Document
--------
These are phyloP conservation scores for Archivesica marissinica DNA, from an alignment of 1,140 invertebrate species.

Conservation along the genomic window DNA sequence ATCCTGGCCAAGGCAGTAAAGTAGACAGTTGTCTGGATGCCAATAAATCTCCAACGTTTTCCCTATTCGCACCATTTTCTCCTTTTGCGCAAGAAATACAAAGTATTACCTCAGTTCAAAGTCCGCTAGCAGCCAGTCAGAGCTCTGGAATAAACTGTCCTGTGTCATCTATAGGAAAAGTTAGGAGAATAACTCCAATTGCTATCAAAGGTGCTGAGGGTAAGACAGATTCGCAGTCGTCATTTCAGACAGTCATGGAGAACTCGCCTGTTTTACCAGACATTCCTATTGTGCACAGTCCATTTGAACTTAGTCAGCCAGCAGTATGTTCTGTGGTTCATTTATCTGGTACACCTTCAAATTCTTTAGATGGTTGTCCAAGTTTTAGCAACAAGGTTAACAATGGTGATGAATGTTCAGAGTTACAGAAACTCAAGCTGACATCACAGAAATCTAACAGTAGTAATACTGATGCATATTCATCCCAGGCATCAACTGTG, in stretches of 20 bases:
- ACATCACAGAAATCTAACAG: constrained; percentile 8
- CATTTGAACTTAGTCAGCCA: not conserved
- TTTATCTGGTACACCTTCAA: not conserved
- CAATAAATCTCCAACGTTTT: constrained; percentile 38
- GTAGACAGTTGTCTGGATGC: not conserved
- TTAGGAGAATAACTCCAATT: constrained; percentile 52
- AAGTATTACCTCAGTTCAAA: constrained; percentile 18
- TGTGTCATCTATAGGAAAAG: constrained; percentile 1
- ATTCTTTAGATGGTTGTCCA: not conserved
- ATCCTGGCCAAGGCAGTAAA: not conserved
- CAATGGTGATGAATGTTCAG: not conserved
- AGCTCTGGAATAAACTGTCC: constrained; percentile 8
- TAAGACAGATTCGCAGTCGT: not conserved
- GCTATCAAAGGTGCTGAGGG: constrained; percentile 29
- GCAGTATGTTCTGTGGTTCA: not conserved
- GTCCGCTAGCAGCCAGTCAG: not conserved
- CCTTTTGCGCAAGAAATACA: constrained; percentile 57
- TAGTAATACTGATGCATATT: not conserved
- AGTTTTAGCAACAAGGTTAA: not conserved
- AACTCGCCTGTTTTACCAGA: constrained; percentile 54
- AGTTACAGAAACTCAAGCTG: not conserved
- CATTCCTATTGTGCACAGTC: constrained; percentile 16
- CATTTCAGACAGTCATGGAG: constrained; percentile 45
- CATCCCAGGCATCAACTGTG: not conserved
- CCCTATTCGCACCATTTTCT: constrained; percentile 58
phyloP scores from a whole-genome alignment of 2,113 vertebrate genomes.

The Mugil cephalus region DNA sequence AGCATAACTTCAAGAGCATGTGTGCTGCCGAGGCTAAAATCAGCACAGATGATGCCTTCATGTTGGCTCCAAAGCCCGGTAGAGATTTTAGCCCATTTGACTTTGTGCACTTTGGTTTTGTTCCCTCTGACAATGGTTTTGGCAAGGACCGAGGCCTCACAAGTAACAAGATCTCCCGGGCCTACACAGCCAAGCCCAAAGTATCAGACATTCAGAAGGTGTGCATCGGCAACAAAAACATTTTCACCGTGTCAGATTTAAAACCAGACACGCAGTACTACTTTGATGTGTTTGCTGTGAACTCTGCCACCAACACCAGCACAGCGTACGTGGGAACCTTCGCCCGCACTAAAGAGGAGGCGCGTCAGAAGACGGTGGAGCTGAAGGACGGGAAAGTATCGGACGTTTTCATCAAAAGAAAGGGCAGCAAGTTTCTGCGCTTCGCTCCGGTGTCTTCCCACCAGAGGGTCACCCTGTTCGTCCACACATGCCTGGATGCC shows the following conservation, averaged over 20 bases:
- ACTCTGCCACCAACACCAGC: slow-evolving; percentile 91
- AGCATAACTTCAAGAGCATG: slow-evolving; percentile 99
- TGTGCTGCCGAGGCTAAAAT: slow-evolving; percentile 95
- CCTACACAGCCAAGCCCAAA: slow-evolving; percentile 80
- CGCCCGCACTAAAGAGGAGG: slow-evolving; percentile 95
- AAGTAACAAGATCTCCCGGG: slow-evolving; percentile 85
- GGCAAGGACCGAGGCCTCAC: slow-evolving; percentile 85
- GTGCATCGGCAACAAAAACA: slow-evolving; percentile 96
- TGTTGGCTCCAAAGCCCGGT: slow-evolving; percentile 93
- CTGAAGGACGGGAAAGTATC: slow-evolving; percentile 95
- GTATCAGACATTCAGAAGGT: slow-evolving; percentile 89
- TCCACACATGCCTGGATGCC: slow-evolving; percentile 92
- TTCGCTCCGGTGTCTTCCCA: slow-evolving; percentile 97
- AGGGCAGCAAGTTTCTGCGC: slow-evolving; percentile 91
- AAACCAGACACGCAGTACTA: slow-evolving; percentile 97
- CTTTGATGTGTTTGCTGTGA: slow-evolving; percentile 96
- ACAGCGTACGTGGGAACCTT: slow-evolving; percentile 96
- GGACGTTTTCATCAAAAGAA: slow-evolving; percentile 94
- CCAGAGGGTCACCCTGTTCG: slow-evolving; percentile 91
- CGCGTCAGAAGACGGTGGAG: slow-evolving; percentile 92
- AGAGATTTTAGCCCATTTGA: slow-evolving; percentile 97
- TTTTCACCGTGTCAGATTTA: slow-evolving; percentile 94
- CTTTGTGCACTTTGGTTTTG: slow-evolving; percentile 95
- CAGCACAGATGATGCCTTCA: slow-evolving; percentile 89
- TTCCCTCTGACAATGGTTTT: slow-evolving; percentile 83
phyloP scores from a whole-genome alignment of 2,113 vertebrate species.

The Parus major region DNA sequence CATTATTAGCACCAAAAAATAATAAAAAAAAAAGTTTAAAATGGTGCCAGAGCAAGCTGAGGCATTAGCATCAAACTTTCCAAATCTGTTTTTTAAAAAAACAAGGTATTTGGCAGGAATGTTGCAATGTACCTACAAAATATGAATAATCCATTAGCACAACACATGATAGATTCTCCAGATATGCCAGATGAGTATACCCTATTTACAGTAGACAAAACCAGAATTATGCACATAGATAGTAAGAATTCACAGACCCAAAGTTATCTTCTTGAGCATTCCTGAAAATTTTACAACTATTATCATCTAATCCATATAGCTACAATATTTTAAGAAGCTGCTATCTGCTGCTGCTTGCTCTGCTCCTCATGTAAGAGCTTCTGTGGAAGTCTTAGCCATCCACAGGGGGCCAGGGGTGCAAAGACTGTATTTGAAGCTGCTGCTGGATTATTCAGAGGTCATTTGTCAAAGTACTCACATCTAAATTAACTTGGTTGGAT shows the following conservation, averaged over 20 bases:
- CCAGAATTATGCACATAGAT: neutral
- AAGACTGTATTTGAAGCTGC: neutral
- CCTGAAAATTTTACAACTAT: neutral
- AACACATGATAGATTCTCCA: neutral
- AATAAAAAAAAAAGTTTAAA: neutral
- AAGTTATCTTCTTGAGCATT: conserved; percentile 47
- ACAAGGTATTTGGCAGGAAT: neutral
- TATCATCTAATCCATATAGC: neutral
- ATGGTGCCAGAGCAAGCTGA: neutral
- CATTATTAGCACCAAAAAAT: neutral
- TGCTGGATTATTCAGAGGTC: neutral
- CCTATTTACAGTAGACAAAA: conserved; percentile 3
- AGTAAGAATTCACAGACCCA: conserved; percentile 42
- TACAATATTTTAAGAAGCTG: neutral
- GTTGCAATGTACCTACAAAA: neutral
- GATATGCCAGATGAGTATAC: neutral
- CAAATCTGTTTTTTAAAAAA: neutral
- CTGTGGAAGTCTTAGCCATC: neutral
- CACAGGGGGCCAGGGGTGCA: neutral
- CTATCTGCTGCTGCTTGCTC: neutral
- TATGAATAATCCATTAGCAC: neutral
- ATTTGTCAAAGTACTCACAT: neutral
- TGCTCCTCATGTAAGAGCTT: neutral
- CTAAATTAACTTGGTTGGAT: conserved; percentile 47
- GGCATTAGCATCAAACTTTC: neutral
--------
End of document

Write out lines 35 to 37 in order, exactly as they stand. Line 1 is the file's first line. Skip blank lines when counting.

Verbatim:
- AAGTAACAAGATCTCCCGGG: slow-evolving; percentile 85
- GGCAAGGACCGAGGCCTCAC: slow-evolving; percentile 85
- GTGCATCGGCAACAAAAACA: slow-evolving; percentile 96